|George Buster Singleton|
(For decades, local historian and paranormal investigator George “Buster” Singleton published a weekly newspaper column called “Somewhere in Time.” The column below, which was titled “Midwife became a trusted mentor for a boy born in a thunderstorm” was originally published in the April 12, 1990 edition of The Monroe Journal in Monroeville, Ala.)
Almost everyone is born during unusual circumstances, such as being born early or being born late. There are those who were born while visiting Aunt Nancy, or while Mom and Pop were on vacation.
This was true when I was born. I was born two weeks early during the wee hours of the morning of Dec. 14. According to all calculations, I was supposed to come into this world somewhere between Christmas and New Year’s. But this was not the case. From all accounts, I was a total surprise to everyone; and this is the story of my life.
To make matters worse, the night that I made my entry into this old world, a severe thunderstorm was raging. My oldest brother was dragged from a deep sleep, to hear him tell it, and he departed on horseback to summon the country doctor who was to deliver me. I think my brother always held this against me because he said he nearly drowned that night riding the 10 miles or so in search of the doctor who wasn’t there.
Doctor was away
Because I was arriving early and no one was expecting me, the old doctor was gone to attend another patient in another neighborhood and wasn’t expected to return until the next day.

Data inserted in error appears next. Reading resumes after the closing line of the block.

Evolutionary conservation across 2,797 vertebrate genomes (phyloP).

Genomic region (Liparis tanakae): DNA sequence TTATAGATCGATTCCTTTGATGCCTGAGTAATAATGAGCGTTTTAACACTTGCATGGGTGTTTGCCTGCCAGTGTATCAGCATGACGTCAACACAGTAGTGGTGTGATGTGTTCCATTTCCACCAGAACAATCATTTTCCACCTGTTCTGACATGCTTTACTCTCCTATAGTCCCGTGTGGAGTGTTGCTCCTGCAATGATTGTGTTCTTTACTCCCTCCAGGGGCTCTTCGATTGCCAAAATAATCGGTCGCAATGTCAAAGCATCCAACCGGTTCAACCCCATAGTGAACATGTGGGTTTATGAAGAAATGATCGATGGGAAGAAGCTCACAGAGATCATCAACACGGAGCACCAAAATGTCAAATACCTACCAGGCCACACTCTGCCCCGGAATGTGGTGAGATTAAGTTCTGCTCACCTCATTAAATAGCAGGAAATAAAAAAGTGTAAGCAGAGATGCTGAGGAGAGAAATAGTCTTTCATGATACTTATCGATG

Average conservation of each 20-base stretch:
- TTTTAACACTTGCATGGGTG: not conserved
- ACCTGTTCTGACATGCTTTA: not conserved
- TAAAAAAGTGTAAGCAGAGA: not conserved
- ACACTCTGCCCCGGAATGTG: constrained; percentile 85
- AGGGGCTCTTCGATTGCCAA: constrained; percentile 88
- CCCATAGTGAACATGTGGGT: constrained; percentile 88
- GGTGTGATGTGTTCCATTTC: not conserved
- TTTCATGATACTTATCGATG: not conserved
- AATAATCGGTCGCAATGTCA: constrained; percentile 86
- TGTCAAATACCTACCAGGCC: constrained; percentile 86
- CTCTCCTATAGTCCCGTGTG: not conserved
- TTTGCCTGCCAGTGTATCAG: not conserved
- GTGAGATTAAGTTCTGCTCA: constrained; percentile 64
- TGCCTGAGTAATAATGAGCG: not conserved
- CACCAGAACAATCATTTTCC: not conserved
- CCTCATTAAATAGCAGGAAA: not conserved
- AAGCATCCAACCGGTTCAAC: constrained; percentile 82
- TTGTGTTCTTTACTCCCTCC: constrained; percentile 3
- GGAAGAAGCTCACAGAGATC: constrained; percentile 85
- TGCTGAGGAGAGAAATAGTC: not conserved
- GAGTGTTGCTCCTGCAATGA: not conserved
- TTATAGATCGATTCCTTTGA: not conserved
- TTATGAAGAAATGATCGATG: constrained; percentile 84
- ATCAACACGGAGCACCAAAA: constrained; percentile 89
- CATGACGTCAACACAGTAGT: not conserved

Since I wouldn’t wait for the doctor to deliver me, the trusted and faithful Aunt Lellia was brought into the action. Aunt Lellia was an old woman who lived nearby. Since she didn’t have a family to care for her, she was almost totally dependent on my family for survival. This wasn’t a problem because we always had enough food for two or three extra people at each meal, and Aunt Lellia was always near to help my mother if help was needed. Aunt Lellia was a very knowledgeable midwife; about half of the population around the community had been delivered by this wonderful woman.
So, as the thunderstorm raged outside in the darkness, dear Aunt Lellia, by the light of a kerosene lamp, brought me into this world. The story goes that I was claimed, right there on the spot, by Aunt Lellia. “This is my baby,” she stated.
From that day forward, this grand old lady did most of the looking after me. She was my constant companion during the days when I struggled along, learning to crawl and then take my first steps. Even into young manhood, Aunt Lellia saw to it that I received the proper counseling to guide me through the turmoils of life where many others had failed.
All-knowing but loving
She could have been an asset to the FBI. She knew everything; she did not hesitate to approve or disapprove my childhood sweethearts. But as the years passed, I came to realize that this wonderful and lovely old woman loved me dearly.
As a young boy, I got myself into many situations that I might have been spanked for. But always, dear Aunt Lellia stood between me and the peach tree switch that my mother was so handy with. Many times later, I thought about how this wonderful woman would have made an outstanding lawyer, had she been given the opportunity. She never had to think for an answer; the right one was always there.
I remember the time when I contracted the dreaded red measles. They wouldn’t break out on me; I became very sick. Aunt Lellia came to the rescue with some kind of evil tasting hot tea. Upon being threatened by both my mother and Aunt Lellia, I finally drank the terrible mixture.